School shooting stirs nationwide gun debate

The tragic event that occurred in Newtown, Conn., last month has stirred officials in both the state and national governments to take immediate action against gun violence.

Twenty-six people were shot and killed at Sandy Hook Elementary School on Dec. 15, and 20 of the victims were children. During the time following the incident, new proposals to prevent further tragedies were, and are still, being discussed.

According to, the state of New York passed a bill Jan. 15 that restricts the sale of guns and ammunition, making it harder to obtain these weapons.

In related news from, it was reported that the National Rifle Association president, David Keene, was not supportive of Vice President Joseph Biden’s proposals to place a limit on high-capacity magazines for bullets, as well as putting a permanent ban on assault weapons.

Dr. John Higley, associate professor of criminal justice, said the time after an event like the Newtown shootings is when most everyone collectively feels something needs to be done.

“Unfortunately, what we tend to do is we pass narrowly focused laws that we think are going to solve the problem or we throw some money at it, thinking it will solve the problem,” Higley said.

There is an urge to respond to the recent violence.

However, the question of who has the right answer is difficult.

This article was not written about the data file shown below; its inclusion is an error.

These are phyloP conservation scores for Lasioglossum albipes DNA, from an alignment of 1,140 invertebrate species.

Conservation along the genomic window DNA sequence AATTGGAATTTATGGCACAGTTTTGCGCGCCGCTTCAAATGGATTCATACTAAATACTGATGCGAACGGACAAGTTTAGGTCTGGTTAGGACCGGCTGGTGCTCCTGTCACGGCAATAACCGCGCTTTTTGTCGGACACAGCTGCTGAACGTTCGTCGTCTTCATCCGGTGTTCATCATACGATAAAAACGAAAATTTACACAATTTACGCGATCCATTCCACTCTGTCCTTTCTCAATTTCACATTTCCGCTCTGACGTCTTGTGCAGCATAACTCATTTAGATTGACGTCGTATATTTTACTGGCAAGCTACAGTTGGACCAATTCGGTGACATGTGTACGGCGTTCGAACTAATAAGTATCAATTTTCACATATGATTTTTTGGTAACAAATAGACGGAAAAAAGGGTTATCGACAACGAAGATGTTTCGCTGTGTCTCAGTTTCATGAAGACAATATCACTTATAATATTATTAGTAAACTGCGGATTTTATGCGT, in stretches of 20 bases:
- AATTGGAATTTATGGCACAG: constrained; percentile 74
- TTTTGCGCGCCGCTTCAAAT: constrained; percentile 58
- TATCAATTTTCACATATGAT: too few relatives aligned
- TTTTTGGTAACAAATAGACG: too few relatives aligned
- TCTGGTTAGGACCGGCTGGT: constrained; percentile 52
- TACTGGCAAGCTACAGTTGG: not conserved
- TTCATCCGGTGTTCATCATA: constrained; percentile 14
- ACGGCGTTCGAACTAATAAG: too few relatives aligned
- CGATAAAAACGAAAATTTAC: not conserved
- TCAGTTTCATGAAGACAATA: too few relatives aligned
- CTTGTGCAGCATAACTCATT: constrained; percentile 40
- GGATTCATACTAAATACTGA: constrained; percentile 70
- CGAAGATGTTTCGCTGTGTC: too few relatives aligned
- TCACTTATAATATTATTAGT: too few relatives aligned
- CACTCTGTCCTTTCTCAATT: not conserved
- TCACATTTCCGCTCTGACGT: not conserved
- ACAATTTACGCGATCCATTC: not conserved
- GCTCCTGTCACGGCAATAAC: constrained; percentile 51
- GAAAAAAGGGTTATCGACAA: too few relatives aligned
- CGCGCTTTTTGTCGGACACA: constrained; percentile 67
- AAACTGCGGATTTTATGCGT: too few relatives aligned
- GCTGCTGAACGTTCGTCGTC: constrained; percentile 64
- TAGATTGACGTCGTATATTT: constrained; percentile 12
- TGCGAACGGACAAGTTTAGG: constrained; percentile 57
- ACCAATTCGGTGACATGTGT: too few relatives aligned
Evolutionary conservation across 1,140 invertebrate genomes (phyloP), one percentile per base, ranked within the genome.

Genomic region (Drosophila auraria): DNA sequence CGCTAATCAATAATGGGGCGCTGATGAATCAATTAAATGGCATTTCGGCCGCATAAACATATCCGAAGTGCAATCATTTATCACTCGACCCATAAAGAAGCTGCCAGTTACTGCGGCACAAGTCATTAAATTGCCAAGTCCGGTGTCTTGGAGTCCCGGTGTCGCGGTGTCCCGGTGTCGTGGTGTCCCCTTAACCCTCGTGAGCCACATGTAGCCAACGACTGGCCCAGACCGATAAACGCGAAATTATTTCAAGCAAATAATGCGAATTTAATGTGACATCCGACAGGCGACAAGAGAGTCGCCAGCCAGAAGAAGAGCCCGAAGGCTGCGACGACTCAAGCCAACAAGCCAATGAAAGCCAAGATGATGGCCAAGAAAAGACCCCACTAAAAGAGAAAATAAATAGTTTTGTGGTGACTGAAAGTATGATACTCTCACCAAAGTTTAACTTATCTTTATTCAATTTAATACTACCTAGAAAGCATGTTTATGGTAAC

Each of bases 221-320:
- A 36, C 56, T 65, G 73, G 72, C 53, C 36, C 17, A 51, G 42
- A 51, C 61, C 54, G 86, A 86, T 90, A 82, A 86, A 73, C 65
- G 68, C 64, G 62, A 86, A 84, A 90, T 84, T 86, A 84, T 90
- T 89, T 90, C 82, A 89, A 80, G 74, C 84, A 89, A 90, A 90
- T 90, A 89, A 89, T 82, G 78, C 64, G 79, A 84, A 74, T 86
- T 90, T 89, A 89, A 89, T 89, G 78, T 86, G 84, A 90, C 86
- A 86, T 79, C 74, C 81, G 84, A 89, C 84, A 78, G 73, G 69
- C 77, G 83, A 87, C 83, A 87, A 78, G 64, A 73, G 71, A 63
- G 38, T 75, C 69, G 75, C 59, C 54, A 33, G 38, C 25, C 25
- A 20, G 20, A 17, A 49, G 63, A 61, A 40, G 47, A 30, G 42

“This incident was so outrageous that it’s going to be in everyone’s mind for a lot longer. … It’s why we’ve had this immediate push to get this done and if the president wants to do it, I don’t blame him,” Higley said.

According to Higley, there are also those who have the mindset that any kind of restriction on an individual’s use of own guns is a direct infringement on the U.S. Constitution.

“They say if we’re going to start carving out exceptions to various constitutional measures where are we going to go from there?” Higley said.

After seeing tragedies such as Columbine, Virginia Tech, Aurora, Colo., and now Newtown, gun control has become a prevalent topic in America.

“Maybe this is that last straw for people who were kind of ambivalent to it and are now saying somebody needs to do something,” Higley said.

While this issue involves the families and citizens of America, the responsibility for a solution ultimately rests on the shoulders of the U.S. government.

“They’re going to respond to this with a suggestion to limit high-capacity magazines (for bullets) and assault weapons,” Higley said. “Maybe they will do something with that … but what else can they do? What do you as a citizen expect the government to do?”

While no final or concrete decisions have been made by the U.S. Congress or the president, America may either find itself arguing for stricter policies on the use of guns.

About Renee Flannery

Staff Writer

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